The Train through Texas
While my mother sleeps,
she rides the train through Texas
with other girls her age,
all of them married to enlisted men
during the second world war.
At an early morning stop,
the train jerks and the new day
catches her by surprise.
I wave to her from the platform
until she sees me in the crowd.
This is your room, this is your bed,
there�s the door, and daylight
shining in the hall.
As she passes the dresser
on her way to the bathroom,
she greets the picture of my father
smiling in his uniform and cap.
After she closes the door,
his smile disappears.
I quickly dry his tears
so the woman he loves
won�t see him that way.
When she comes out,
his smile has returned,
even brighter than before.
It�s time to meet the day.
After breakfast and some talk,
life begins to make more sense.
Mom tells me again about the time
she slipped and fell on an icy sidewalk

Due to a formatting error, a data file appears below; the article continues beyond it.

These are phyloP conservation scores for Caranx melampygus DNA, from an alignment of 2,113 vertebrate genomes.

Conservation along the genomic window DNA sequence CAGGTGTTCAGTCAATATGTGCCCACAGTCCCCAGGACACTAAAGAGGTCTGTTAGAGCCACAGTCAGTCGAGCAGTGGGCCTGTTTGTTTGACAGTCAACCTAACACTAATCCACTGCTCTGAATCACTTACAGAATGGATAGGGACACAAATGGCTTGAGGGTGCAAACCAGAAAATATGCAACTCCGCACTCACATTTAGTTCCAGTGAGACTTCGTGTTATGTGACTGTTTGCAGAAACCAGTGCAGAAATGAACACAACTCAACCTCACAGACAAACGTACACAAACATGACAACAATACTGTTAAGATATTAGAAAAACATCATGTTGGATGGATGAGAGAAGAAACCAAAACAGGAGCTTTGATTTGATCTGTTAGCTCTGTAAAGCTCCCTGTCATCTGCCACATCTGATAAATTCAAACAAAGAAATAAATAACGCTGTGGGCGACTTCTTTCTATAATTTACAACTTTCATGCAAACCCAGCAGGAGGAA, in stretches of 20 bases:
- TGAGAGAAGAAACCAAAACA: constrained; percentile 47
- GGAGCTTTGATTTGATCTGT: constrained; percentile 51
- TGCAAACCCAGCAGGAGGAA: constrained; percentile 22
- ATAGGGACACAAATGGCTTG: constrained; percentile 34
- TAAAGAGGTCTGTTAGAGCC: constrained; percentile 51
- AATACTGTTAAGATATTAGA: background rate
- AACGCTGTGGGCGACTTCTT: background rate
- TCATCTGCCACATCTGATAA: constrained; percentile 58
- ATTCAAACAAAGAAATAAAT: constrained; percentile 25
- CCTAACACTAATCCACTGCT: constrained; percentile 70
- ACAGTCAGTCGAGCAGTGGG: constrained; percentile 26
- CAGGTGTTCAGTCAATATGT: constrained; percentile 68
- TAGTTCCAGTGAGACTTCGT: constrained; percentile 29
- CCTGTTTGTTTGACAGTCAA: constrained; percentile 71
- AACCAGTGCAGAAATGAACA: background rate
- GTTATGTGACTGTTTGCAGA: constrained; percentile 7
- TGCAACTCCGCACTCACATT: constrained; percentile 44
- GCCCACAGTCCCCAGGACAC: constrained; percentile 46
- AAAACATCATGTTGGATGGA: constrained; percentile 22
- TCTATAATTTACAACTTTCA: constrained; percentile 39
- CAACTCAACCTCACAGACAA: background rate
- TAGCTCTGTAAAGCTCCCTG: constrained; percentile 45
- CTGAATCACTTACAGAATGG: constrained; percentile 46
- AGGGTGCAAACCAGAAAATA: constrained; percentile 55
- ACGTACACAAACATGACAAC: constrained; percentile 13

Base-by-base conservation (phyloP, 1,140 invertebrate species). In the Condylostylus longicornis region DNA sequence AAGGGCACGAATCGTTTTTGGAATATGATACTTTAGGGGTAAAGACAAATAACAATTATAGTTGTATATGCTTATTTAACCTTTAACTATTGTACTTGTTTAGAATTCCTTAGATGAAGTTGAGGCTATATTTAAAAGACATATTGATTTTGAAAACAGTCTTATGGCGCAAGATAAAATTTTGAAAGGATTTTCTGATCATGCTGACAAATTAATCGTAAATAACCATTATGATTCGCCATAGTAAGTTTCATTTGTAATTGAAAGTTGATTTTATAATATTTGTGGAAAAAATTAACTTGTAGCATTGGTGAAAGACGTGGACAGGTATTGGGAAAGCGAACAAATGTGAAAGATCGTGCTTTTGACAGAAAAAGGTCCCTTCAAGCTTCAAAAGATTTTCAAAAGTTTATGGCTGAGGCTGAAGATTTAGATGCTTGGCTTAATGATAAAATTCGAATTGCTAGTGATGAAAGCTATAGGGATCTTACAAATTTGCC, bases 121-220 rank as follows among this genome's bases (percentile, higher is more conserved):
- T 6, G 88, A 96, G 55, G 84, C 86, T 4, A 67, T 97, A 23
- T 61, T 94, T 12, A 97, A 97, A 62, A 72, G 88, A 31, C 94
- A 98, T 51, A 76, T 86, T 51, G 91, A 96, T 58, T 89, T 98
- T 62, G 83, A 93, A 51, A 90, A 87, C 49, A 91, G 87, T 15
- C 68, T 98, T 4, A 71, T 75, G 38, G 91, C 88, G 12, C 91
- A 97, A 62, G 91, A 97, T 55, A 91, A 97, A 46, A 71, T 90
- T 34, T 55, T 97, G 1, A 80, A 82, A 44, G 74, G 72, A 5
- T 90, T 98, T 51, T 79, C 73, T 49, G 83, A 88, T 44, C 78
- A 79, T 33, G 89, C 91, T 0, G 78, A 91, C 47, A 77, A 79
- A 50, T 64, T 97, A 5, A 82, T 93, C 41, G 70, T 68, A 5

in Belleville, Illinois, on the way to her job
at the bank where she typed columns
of numbers in an office upstairs.
She laughs about a landlady who hoarded
pepper and kept it under lock and key,
and recalls good old Ma and Pa Pheil,
the friendly couple she lived with
who ate �possum and loved to dance.
In those days, in Texas and Illinois,
she saw Dad as often as the war allowed,
and, you know, they got through
it all somehow.
Later on, friends and brothers gone,
they stuffed tomorrow in their suitcase
and caught the first train home.
Even now, the whistle blows.
August 8, 2005
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